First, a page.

Antioxidants: The Role in Oxidative Stress

In order to maintain optimal health, antioxidants are essential and key to limiting the negative impact of oxidative stress on our bodies. 

Antioxidants are molecules that inhibit free radical reactions and delay or hinder cellular damage.

They are categorized as exogenous or endogenous, enzymatic (remove free radicals via conversion to water) or non-enzymatic (interrupt radical chain reactions), small-molecule (neutralize ROS via radical scavenging) or large-molecule (absorb and prevent ROS from attacking), and water-soluble (present in cellular fluids) or lipid-soluble (located in cell membranes).

Although there are endogenous antioxidant defense systems that help regulate the level of free radicals, our bodies need supplemental support, namely exogenous antioxidants as well. 

Luckily, our average diets consist of hundreds of natural antioxidants, such as vitamins C & E, flavonoids, and beta carotene. These can be found in varying amounts in foods and beverages.

Three Antioxidants That Target the Hydroxyl Radical

However, since we are on the topic of hydroxyl radicals, we will be elaborating on three specific antioxidants that effectively target and inhibit hydroxyl radicals.

not so fast, hydroxyl radical

Image source: scienceline.org

Antioxidant #1: Ferulic Acid

With its low toxicity, easy absorption, long half-life and many physiological benefits (anti-inflammatory, antithrombotic, antimicrobial etc.), ferulic acid is a superior antioxidant. In terms of dietary intake, it is found in grapes, parsley, spinach, rhubarb and whole grains.

Regarding its antioxidant mechanism of action, ferulic acid mainly inhibits the forming of ROS, neutralizing free radicals, and chelating metal ions. It also helps inhibit free radical generation catalyzers and enhances other scavenger enzyme activity.

Ferulic acids and its related compounds can bind transition metals like iron and copper, which are required for hydroxyl radical generation. Hence, they play a significant role in preventing hydroxyl radical production and any subsequent cell membrane peroxidation.

Antioxidant #2: Resveratrol

Resveratrol, as a natural antioxidant agent, scavenges hydroxyl radicals and other ROS by directly neutralizing or indirectly upregulating the gene expression of antioxidant defensive enzymes, including the previously mentioned superoxide dismutase enzyme.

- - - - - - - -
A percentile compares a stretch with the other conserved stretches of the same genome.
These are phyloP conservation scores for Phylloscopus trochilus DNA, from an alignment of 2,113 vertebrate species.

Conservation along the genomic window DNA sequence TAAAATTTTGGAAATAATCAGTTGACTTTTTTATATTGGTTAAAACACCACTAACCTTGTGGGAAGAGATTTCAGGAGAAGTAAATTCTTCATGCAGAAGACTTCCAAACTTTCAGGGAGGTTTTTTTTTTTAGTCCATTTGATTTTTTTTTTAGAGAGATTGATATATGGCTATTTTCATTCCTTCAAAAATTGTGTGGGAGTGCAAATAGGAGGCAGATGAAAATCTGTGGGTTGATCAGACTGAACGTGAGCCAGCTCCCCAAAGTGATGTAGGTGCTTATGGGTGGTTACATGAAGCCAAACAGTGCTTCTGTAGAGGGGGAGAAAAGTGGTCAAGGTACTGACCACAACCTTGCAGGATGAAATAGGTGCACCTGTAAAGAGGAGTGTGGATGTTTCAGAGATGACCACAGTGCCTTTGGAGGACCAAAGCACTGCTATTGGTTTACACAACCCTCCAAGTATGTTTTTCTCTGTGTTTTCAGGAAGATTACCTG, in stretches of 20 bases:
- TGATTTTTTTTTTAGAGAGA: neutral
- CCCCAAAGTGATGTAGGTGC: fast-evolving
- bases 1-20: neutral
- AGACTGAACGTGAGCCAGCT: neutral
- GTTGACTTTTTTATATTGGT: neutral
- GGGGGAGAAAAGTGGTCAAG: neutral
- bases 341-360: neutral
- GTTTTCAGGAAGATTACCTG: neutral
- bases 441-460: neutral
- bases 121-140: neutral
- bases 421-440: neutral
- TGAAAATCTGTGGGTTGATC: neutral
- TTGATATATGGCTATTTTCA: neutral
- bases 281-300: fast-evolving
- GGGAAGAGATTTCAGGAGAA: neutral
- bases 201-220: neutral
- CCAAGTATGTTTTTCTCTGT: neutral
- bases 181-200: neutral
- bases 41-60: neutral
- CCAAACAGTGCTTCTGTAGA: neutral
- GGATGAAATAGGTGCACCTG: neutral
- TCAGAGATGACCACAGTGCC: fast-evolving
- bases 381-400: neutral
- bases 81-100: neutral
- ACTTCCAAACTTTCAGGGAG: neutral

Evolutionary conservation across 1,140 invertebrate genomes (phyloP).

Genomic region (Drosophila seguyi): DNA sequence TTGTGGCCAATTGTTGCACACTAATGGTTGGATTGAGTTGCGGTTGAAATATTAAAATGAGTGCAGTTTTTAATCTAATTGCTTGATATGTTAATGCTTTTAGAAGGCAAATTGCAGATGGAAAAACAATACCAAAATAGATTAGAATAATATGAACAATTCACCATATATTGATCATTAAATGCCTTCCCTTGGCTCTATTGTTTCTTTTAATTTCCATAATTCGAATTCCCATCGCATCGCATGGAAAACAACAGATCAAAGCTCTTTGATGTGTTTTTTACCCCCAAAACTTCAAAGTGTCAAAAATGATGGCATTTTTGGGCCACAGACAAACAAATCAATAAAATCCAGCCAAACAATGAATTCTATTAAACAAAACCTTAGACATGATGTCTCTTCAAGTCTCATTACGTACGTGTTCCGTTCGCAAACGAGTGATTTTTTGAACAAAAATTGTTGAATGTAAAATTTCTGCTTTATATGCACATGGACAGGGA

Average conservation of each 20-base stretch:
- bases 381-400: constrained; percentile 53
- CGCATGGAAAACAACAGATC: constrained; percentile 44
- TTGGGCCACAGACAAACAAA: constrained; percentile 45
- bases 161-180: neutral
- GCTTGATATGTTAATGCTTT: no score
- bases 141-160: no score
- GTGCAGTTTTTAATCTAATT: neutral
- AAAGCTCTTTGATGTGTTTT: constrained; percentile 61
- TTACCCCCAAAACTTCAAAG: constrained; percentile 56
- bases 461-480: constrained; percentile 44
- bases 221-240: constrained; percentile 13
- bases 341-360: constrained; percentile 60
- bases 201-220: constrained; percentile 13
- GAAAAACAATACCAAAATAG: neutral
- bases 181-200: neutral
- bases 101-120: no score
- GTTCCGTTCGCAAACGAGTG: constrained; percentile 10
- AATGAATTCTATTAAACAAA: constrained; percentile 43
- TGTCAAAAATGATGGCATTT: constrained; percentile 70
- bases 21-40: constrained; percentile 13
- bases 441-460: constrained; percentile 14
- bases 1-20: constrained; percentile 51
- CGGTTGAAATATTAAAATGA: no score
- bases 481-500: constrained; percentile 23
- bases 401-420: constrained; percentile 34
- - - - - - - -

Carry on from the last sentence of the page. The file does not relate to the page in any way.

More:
Another function is how it can chelate metal ions; for example, binding ferrous ions to deter and inhibit toxic hydroxyl radical formation.

As a naturally occurring plant compound, resveratrol is present in many foods, including berries, peanuts, plums, grapes and red wine. 

Grapes

Antioxidant #3: Molecular Hydrogen

Despite being colorless, odorless and tasteless, molecular hydrogen is an unassuming molecule that provides direct antioxidant benefits as well as having a high safety profile. As an antioxidant with a rapid diffusion rate, it selectively neutralizes and scavenges hydroxyl radicals alongside other ROS. It also reduces oxidative stress via potentiation of superoxide dismutase enzymes, which then helps lower the number of hydroxyl radicals. Molecular hydrogen tablets can be simply dissolved in water and easily added to your daily routine.

Take-Home Message

Although hydroxyl radicals are harmful and detrimental to our health, there are ways proven by research and clinical studies that show how certain foods and drinks can mitigate the negative effects of these potent radicals.

By consuming a diverse diet with many sources of natural antioxidants, one can improve their body’s ability to handle oxidative stress.

With that in mind, it’s best to always have some fruits and veggies at every meal and if you’re up for a challenge, you can always try aiming for a more plant-based diet as well!

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Free Radicals Cannot Be Eliminated — But They Can Be Limited

Free radicals are generated naturally — and inevitably — deep within our cells. They are a natural byproduct of the fundamental processes that enable us to generate energy from the foods we consume. There’s a reason we say we are “burning calories.” This energy-generating process literally uses oxygen to “burn” the molecules obtained from the food we ingest for fuel.

This process generates free radicals. In some instances, the immune system uses these highly reactive and potentially damaging molecules to attack foreign invaders and maintain robust immune function — so free radicals are not entirely negative.

As always, though, balance is everything. Many lifestyle activities — ranging from inactivity, to consuming fried foods, to avoiding fresh fruits and vegetables, to breathing polluted air — can affect one’s balance of antioxidants and free radicals.